With the knowledge that impact is unavoidable, travelers take the first steps toward becoming better ecotourists. Deepening that awareness and seeking out responsible tourism is the lifelong journey. And while we wish we could say “That’s all there is to it, folks,” practicing responsible ecotourism goes far beyond minimizing the impact of your touristic excursions alone. It’s complicated. And it applies to all aspects of travel, from where you sleep, to how you get there. To eco-optimize your next adventure, use the following checklist as your guide!
- Research travel companies that market themselves as green or eco friendly. Can you easily find more information about the company’s sustainable business practices on its website? Is there credible information to substantiate its green claims? A key tactic of greenwashing is omission. So if the information you seek is not readily available, this could be a red flag.
- Look for a seal or certification mark from a recognized, independent third-party organization that specializes in verifying green advertising such as the U.S. Green Building Council or Rainforest Alliance. Check with the certifier to verify the company’s marketing claims. Please NOTE, however, that the lack of a certification does not always indicate an irresponsible organization. Certification is often expensive and time-consuming and can exclude smaller entities that may be just as eco-worthy. In the absence of an official certification, inquire about specific actions such as offering guests filtered water in glass instead of plastic bottles, composting food waste, using renewable energy, employing locals in positions of leadership, or sourcing foods locally.
- Ask hotel staff and tour operators directly about their waste-management and conservation policies, as well as the percentage of employees who are local residents. For extra points, ask if they support any projects that benefit the local community or environment.
- Speaking of waste: Always come prepared with reusable items to help minimize personal waste. Waste an enormous problem in the tourism industry, due to the tendency we have as travelers to overconsume. The good news is, we can all do our part to help mitigate waste by increasing our vigilance. Campers and hikers live by the “leave no trace” philosophy, and that shouldn't just apply to national parks and wilderness!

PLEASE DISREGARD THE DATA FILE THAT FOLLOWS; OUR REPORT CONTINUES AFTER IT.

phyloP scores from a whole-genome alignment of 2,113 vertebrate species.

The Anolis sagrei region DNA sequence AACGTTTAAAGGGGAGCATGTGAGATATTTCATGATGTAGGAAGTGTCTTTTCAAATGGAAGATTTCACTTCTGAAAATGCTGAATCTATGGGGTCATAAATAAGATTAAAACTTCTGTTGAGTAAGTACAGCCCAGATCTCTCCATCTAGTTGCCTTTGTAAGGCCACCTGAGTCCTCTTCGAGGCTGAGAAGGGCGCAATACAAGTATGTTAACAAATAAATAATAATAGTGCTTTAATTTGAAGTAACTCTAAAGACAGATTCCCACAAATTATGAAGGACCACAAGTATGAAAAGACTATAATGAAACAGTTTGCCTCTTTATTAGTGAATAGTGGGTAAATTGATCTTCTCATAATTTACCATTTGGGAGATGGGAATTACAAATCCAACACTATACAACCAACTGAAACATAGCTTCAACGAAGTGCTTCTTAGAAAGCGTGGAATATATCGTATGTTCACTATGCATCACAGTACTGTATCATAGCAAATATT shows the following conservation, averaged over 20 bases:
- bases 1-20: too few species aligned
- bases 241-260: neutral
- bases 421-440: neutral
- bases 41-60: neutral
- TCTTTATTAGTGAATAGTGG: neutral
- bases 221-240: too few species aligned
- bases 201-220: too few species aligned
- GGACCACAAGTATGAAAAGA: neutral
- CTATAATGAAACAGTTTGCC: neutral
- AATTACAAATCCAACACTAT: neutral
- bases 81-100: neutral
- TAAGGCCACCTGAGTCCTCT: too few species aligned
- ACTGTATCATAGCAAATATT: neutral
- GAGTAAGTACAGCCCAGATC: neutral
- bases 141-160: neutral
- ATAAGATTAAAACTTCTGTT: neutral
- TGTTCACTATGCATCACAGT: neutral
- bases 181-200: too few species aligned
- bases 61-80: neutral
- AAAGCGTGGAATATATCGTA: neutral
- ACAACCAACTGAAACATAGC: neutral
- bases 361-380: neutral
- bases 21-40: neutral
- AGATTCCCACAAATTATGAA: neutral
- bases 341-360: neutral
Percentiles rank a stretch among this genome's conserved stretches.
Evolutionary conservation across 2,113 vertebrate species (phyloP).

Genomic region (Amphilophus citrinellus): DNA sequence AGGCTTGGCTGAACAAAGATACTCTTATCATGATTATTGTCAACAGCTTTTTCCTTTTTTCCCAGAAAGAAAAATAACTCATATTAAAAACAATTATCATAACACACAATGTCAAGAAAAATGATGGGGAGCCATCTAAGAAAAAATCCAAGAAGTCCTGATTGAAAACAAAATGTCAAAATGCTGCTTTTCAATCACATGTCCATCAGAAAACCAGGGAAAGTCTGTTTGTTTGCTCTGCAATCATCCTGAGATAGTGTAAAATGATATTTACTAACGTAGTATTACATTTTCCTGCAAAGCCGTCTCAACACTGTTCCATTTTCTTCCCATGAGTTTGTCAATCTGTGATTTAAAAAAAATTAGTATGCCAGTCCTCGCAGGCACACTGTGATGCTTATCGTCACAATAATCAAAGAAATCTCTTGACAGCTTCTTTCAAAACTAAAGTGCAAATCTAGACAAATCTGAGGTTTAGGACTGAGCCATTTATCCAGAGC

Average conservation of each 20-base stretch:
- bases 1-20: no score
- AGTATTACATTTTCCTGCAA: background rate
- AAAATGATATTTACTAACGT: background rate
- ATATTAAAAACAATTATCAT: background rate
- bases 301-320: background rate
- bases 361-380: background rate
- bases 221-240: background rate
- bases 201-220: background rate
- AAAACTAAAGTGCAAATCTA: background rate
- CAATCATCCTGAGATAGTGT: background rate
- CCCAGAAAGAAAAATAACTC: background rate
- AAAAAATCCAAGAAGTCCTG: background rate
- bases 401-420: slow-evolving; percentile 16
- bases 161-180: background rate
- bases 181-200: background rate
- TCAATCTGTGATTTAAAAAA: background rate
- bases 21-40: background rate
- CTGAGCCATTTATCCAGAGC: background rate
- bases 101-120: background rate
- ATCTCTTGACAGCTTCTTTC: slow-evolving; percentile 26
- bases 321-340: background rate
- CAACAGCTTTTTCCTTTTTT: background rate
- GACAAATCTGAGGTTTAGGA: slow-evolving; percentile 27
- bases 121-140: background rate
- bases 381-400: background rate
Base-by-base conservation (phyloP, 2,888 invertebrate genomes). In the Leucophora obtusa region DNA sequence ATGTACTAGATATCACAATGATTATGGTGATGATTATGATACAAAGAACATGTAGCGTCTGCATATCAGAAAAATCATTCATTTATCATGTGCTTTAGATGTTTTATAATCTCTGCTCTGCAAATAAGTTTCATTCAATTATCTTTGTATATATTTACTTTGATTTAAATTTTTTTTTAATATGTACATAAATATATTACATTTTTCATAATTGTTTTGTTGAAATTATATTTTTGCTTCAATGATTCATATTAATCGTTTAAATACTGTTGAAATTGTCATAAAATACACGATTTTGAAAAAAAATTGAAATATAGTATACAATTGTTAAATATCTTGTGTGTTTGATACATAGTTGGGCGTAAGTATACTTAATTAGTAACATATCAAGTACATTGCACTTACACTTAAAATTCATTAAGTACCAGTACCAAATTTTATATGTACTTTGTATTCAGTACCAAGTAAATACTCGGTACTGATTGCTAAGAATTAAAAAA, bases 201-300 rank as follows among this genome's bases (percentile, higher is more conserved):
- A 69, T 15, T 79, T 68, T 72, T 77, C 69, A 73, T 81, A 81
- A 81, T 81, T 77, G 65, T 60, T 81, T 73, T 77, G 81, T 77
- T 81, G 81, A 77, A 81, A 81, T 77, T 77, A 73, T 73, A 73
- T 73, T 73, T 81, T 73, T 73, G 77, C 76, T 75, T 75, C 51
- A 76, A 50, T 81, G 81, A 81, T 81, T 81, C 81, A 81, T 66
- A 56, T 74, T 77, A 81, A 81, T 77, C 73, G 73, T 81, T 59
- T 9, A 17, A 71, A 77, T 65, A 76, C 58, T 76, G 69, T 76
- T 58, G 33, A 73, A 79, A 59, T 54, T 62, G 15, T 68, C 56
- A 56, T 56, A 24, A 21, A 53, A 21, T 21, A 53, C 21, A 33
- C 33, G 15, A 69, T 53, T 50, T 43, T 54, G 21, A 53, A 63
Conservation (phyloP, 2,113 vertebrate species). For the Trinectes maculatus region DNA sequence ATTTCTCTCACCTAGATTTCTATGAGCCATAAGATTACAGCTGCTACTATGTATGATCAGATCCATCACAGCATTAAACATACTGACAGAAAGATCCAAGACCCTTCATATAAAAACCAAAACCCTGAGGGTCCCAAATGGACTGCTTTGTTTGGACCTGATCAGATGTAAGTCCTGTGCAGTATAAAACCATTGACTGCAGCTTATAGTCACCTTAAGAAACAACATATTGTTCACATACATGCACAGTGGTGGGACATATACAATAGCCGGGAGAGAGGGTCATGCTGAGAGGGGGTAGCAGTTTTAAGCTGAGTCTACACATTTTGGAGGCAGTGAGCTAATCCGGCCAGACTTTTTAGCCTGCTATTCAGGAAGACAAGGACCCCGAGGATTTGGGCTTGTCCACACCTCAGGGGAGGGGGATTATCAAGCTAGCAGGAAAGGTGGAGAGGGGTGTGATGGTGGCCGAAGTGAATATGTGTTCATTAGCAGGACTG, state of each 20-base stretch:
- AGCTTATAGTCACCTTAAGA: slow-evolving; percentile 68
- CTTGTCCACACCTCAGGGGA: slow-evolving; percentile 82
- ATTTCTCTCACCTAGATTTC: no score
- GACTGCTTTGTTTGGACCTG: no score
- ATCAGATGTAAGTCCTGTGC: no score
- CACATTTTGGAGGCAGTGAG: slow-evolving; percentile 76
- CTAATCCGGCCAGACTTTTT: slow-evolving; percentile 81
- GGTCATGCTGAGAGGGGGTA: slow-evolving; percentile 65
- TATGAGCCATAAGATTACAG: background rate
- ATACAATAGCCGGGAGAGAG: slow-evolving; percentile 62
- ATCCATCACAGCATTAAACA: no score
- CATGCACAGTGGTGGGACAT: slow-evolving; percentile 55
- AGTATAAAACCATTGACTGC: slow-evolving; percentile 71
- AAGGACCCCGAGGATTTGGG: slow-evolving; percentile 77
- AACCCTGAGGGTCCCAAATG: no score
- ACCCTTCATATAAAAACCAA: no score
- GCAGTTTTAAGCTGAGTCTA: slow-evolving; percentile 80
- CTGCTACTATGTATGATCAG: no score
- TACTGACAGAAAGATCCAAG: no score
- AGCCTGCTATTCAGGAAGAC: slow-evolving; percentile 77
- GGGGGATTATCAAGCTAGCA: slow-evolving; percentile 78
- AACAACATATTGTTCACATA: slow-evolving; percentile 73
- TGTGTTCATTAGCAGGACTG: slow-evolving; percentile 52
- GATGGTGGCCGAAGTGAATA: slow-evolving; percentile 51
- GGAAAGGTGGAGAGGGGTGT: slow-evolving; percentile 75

- Avoid (or exercise extreme caution with) experiences that involve interacting with wild or captive animals. Don’t assume that riding an elephant, holding a monkey, or petting a lion cub is safe for the animal – or you for that matter! Of course, there are exceptions to everything, but experiences such as these should always be well considered.
- Arrive with sensitivity to host countries’ political, environmental, and social climates. A lively tourist economy may seem dandy, but hustle and bustle is not always good for everyone involved. In fact, tourism has led to some irreparable damage in some of the world’s most sought after destinations: Venice, Reykjavik, Cozumel and Machu Picchu come to mind. So if you plan to travel to any of these places, it is important to do so with respect.
- Make supportive purchases. This might be as simple as going over to the next block for lunch, or buying gifts from local craftspeople instead of shopping in more commercial stores. If you have found yourself in a place that relies heavily on expensive imports to satisfy the preferences of tourists, consider who or what these goods are displacing.Is there a way to procure food from a local vendor or farmers? If you enjoyed a fantastic meal, performance, or service from someone who could use the publicity, can you promote them? When purchasing an experience, does the company exploit local laborers, or is the business owned and run by the people providing the service? The latter is what savvy eco-tourists look for!
- Opt for green transit! If walking or cycling is available to you and the weather permits, choose those options before renting a car or hopping in a cab! Walking is my absolute favorite way to get my bearings in a new place, and it’s an easy activity to overlook while planning an itinerary. I have found that budgeting extra time to walk, bike or use public transportation can lead to serendipitous experiences. It also helps me stay present, and makes the mundane effort of getting from point A to point B feel full of possibility.
- Consider purchasing carbon offsets to minimize the environmental impact of your flights. Hidden Lemur’s guide to flying sustainably will show you how!
- Share your learnings! Your friends, family and community can benefit from hearing about your travel experiences, whether they are planning a trip of their own or want to integrate the practices of ecotourism locally.
Benefits of Ecotourism
Many have argued that ecotourism is an oxymoron by definition. The more popular a destination becomes, the more difficult it is to limit the cultural and environmental impacts of tourism, “eco” or not. Local communities also tend to face hardships associated with ecotourism such as crowding, restricted access to agricultural land or water, dilution of local culture, indigenous erasure, and inflated prices of goods. In addition to raising these issues, however, ecotourism does offer benefits to travelers and locals alike. In overlooking these benefits, we miss opportunities to contribute to positive change in the tourism industry. The more we can learn to travel with awareness, moderation, and humility, the more we can reap the benefits of responsible ecotourism, which include: